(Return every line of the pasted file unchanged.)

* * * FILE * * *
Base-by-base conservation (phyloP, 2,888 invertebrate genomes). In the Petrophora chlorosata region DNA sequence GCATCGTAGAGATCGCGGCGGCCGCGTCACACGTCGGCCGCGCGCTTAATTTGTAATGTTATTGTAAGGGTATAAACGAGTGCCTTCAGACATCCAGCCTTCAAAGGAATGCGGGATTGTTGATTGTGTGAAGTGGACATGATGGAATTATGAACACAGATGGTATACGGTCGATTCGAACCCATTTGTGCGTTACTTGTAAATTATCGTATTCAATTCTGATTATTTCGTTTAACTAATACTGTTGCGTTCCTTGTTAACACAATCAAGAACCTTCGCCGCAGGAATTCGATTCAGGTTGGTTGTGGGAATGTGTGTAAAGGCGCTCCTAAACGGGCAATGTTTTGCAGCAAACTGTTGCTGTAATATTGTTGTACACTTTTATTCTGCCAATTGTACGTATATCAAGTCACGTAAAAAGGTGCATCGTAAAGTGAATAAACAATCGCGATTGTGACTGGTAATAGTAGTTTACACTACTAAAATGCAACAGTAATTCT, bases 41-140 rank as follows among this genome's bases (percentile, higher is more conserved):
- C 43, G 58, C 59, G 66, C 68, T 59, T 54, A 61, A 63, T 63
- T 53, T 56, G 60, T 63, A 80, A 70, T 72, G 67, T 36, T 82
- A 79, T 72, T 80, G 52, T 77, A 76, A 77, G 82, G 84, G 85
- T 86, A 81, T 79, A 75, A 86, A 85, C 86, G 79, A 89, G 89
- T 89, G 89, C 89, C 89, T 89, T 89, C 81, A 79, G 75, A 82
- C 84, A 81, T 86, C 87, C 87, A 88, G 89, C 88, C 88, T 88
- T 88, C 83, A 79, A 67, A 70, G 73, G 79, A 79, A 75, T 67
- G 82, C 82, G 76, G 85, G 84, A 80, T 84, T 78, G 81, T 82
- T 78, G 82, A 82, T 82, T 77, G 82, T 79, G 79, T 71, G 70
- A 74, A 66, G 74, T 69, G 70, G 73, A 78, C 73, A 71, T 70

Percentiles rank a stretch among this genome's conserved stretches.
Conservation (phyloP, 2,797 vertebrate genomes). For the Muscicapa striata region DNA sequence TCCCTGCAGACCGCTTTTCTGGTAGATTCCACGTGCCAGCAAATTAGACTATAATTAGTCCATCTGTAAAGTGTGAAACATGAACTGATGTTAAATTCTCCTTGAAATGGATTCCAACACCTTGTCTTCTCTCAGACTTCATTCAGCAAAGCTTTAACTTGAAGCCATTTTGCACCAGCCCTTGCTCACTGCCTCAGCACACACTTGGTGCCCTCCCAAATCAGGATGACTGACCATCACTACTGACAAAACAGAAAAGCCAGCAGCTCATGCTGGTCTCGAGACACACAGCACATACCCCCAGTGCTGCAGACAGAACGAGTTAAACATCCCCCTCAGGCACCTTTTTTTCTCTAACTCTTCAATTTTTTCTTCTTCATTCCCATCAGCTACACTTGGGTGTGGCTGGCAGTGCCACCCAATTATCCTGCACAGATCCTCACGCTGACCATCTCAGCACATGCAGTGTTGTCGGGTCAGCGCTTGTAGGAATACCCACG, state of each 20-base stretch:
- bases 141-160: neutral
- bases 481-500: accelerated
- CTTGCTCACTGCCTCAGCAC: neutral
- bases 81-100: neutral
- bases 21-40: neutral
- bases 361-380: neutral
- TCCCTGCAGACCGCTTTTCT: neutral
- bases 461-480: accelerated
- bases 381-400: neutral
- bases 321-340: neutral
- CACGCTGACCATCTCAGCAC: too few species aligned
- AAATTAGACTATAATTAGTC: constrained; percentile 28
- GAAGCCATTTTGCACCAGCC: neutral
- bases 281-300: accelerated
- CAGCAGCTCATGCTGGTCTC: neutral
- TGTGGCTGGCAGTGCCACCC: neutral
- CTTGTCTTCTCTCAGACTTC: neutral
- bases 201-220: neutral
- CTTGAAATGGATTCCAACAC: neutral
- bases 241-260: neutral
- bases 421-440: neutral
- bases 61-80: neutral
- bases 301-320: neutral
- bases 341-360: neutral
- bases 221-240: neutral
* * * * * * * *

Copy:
Base-by-base conservation (phyloP, 2,888 invertebrate genomes). In the Petrophora chlorosata region DNA sequence GCATCGTAGAGATCGCGGCGGCCGCGTCACACGTCGGCCGCGCGCTTAATTTGTAATGTTATTGTAAGGGTATAAACGAGTGCCTTCAGACATCCAGCCTTCAAAGGAATGCGGGATTGTTGATTGTGTGAAGTGGACATGATGGAATTATGAACACAGATGGTATACGGTCGATTCGAACCCATTTGTGCGTTACTTGTAAATTATCGTATTCAATTCTGATTATTTCGTTTAACTAATACTGTTGCGTTCCTTGTTAACACAATCAAGAACCTTCGCCGCAGGAATTCGATTCAGGTTGGTTGTGGGAATGTGTGTAAAGGCGCTCCTAAACGGGCAATGTTTTGCAGCAAACTGTTGCTGTAATATTGTTGTACACTTTTATTCTGCCAATTGTACGTATATCAAGTCACGTAAAAAGGTGCATCGTAAAGTGAATAAACAATCGCGATTGTGACTGGTAATAGTAGTTTACACTACTAAAATGCAACAGTAATTCT, bases 41-140 rank as follows among this genome's bases (percentile, higher is more conserved):
- C 43, G 58, C 59, G 66, C 68, T 59, T 54, A 61, A 63, T 63
- T 53, T 56, G 60, T 63, A 80, A 70, T 72, G 67, T 36, T 82
- A 79, T 72, T 80, G 52, T 77, A 76, A 77, G 82, G 84, G 85
- T 86, A 81, T 79, A 75, A 86, A 85, C 86, G 79, A 89, G 89
- T 89, G 89, C 89, C 89, T 89, T 89, C 81, A 79, G 75, A 82
- C 84, A 81, T 86, C 87, C 87, A 88, G 89, C 88, C 88, T 88
- T 88, C 83, A 79, A 67, A 70, G 73, G 79, A 79, A 75, T 67
- G 82, C 82, G 76, G 85, G 84, A 80, T 84, T 78, G 81, T 82
- T 78, G 82, A 82, T 82, T 77, G 82, T 79, G 79, T 71, G 70
- A 74, A 66, G 74, T 69, G 70, G 73, A 78, C 73, A 71, T 70

Percentiles rank a stretch among this genome's conserved stretches.
Conservation (phyloP, 2,797 vertebrate genomes). For the Muscicapa striata region DNA sequence TCCCTGCAGACCGCTTTTCTGGTAGATTCCACGTGCCAGCAAATTAGACTATAATTAGTCCATCTGTAAAGTGTGAAACATGAACTGATGTTAAATTCTCCTTGAAATGGATTCCAACACCTTGTCTTCTCTCAGACTTCATTCAGCAAAGCTTTAACTTGAAGCCATTTTGCACCAGCCCTTGCTCACTGCCTCAGCACACACTTGGTGCCCTCCCAAATCAGGATGACTGACCATCACTACTGACAAAACAGAAAAGCCAGCAGCTCATGCTGGTCTCGAGACACACAGCACATACCCCCAGTGCTGCAGACAGAACGAGTTAAACATCCCCCTCAGGCACCTTTTTTTCTCTAACTCTTCAATTTTTTCTTCTTCATTCCCATCAGCTACACTTGGGTGTGGCTGGCAGTGCCACCCAATTATCCTGCACAGATCCTCACGCTGACCATCTCAGCACATGCAGTGTTGTCGGGTCAGCGCTTGTAGGAATACCCACG, state of each 20-base stretch:
- bases 141-160: neutral
- bases 481-500: accelerated
- CTTGCTCACTGCCTCAGCAC: neutral
- bases 81-100: neutral
- bases 21-40: neutral
- bases 361-380: neutral
- TCCCTGCAGACCGCTTTTCT: neutral
- bases 461-480: accelerated
- bases 381-400: neutral
- bases 321-340: neutral
- CACGCTGACCATCTCAGCAC: too few species aligned
- AAATTAGACTATAATTAGTC: constrained; percentile 28
- GAAGCCATTTTGCACCAGCC: neutral
- bases 281-300: accelerated
- CAGCAGCTCATGCTGGTCTC: neutral
- TGTGGCTGGCAGTGCCACCC: neutral
- CTTGTCTTCTCTCAGACTTC: neutral
- bases 201-220: neutral
- CTTGAAATGGATTCCAACAC: neutral
- bases 241-260: neutral
- bases 421-440: neutral
- bases 61-80: neutral
- bases 301-320: neutral
- bases 341-360: neutral
- bases 221-240: neutral